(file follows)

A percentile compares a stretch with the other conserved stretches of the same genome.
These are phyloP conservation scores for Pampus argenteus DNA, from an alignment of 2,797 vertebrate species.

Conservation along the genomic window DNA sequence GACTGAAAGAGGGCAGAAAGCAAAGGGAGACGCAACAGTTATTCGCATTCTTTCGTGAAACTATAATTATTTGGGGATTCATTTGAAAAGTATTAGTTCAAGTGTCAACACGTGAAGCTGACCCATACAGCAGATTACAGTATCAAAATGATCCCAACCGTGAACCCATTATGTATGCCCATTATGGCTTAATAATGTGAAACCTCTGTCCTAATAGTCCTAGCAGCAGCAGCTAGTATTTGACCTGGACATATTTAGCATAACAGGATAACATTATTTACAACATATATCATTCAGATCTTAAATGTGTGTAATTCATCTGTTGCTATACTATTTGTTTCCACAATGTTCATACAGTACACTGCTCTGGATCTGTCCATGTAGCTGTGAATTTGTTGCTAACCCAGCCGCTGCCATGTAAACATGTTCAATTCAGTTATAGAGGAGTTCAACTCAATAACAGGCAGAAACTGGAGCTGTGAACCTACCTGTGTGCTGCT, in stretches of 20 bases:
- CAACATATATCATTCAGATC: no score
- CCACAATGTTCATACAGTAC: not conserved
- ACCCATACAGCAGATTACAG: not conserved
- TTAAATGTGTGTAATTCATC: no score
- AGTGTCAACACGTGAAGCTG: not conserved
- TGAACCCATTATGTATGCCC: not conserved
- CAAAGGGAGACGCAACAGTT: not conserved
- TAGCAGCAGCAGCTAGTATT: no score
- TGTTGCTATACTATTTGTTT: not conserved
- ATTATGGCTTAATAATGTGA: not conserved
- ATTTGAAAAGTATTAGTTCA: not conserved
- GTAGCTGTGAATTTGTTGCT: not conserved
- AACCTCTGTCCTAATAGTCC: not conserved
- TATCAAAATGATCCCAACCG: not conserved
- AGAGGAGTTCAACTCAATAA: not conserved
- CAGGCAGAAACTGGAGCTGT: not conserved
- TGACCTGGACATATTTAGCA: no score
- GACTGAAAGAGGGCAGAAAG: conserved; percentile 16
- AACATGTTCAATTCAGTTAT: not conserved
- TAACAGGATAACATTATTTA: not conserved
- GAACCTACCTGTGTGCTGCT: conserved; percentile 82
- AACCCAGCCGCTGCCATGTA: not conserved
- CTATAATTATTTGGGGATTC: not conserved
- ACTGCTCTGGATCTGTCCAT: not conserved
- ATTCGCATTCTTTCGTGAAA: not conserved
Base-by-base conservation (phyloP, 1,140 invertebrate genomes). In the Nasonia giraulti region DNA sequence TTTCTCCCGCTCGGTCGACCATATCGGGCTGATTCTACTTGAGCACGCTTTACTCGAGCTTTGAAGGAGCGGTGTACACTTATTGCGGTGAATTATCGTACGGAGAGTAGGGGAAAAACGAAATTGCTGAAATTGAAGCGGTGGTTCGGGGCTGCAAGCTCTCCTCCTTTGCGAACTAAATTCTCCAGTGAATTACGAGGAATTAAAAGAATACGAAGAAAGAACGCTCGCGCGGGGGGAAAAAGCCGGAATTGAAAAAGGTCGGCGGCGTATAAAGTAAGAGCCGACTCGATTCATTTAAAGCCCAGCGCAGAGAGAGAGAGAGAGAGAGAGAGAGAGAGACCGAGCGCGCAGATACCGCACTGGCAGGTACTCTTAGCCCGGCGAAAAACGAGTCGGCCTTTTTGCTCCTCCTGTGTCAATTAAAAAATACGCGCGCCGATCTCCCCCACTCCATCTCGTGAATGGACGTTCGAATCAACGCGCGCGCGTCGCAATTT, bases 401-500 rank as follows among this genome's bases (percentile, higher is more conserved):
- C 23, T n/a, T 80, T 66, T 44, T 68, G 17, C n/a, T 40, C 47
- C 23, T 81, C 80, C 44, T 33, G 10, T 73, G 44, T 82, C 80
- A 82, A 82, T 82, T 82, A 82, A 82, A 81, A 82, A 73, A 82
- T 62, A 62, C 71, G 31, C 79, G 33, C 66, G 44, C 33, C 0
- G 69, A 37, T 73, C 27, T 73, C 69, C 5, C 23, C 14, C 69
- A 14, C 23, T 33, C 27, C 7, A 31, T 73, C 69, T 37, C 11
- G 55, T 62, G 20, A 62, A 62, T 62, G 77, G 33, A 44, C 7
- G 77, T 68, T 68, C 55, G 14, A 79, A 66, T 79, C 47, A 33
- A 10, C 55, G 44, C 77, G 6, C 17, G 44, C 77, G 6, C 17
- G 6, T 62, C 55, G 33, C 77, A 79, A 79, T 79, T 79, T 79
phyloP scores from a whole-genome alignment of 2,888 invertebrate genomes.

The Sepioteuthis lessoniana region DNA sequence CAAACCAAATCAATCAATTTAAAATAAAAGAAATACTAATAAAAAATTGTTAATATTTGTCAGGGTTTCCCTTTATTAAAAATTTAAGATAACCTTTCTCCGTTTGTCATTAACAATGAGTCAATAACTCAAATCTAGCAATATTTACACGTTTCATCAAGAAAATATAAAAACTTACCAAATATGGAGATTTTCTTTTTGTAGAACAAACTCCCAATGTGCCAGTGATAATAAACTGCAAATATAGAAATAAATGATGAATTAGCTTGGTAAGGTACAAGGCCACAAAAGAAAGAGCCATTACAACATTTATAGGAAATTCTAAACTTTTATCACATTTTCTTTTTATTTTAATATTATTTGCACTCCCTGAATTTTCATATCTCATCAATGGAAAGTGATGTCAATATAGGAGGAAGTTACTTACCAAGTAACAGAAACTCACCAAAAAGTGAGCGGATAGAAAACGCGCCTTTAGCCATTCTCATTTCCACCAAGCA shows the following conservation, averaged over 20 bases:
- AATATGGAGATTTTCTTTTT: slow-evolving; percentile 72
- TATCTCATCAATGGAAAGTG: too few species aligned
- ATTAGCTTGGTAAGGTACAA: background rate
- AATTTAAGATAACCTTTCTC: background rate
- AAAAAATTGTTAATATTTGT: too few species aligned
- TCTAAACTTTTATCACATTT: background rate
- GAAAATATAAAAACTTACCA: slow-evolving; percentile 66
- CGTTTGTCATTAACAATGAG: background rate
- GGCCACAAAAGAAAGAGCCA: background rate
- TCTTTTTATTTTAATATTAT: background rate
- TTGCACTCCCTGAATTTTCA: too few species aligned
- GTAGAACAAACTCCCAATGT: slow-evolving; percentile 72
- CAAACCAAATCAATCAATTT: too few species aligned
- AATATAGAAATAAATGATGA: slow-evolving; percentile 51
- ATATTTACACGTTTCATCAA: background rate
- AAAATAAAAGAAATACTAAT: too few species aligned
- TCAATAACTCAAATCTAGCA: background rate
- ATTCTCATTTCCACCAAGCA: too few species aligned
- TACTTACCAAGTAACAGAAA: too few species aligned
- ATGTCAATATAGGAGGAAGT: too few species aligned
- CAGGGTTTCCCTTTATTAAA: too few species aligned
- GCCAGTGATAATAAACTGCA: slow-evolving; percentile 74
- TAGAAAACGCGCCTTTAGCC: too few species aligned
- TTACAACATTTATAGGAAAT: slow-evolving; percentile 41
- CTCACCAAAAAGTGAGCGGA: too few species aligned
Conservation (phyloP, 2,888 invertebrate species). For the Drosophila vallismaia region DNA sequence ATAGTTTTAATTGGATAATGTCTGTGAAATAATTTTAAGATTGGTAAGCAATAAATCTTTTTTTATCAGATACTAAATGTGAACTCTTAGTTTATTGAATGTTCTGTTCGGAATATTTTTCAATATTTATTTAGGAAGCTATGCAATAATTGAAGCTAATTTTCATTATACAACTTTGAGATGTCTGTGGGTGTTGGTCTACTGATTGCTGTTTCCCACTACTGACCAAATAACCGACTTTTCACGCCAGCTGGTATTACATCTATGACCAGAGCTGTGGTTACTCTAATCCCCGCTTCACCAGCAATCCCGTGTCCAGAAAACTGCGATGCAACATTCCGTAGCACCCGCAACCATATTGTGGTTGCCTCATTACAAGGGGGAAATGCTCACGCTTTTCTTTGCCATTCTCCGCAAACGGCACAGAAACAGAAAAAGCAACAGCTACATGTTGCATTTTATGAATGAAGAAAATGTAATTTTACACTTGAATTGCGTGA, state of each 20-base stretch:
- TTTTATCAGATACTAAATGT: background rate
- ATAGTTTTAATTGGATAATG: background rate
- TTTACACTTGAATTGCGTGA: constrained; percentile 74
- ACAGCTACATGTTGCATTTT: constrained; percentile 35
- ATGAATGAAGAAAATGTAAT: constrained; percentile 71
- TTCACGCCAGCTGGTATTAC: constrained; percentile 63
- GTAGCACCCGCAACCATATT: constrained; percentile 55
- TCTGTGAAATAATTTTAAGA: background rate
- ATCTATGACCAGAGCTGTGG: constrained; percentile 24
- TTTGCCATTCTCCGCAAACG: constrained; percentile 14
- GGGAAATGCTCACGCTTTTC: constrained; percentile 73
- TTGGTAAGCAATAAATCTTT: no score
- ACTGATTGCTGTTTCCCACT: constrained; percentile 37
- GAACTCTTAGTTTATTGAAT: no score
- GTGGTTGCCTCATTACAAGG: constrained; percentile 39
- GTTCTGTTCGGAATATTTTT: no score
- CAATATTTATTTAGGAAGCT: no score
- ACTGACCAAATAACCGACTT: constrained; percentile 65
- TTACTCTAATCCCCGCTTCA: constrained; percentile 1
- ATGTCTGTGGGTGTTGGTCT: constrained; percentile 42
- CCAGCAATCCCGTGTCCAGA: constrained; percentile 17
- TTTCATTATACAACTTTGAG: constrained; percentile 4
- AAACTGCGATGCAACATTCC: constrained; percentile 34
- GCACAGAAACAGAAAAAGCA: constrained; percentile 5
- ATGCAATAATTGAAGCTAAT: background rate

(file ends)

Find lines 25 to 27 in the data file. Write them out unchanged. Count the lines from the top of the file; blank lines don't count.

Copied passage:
- AACCCAGCCGCTGCCATGTA: not conserved
- CTATAATTATTTGGGGATTC: not conserved
- ACTGCTCTGGATCTGTCCAT: not conserved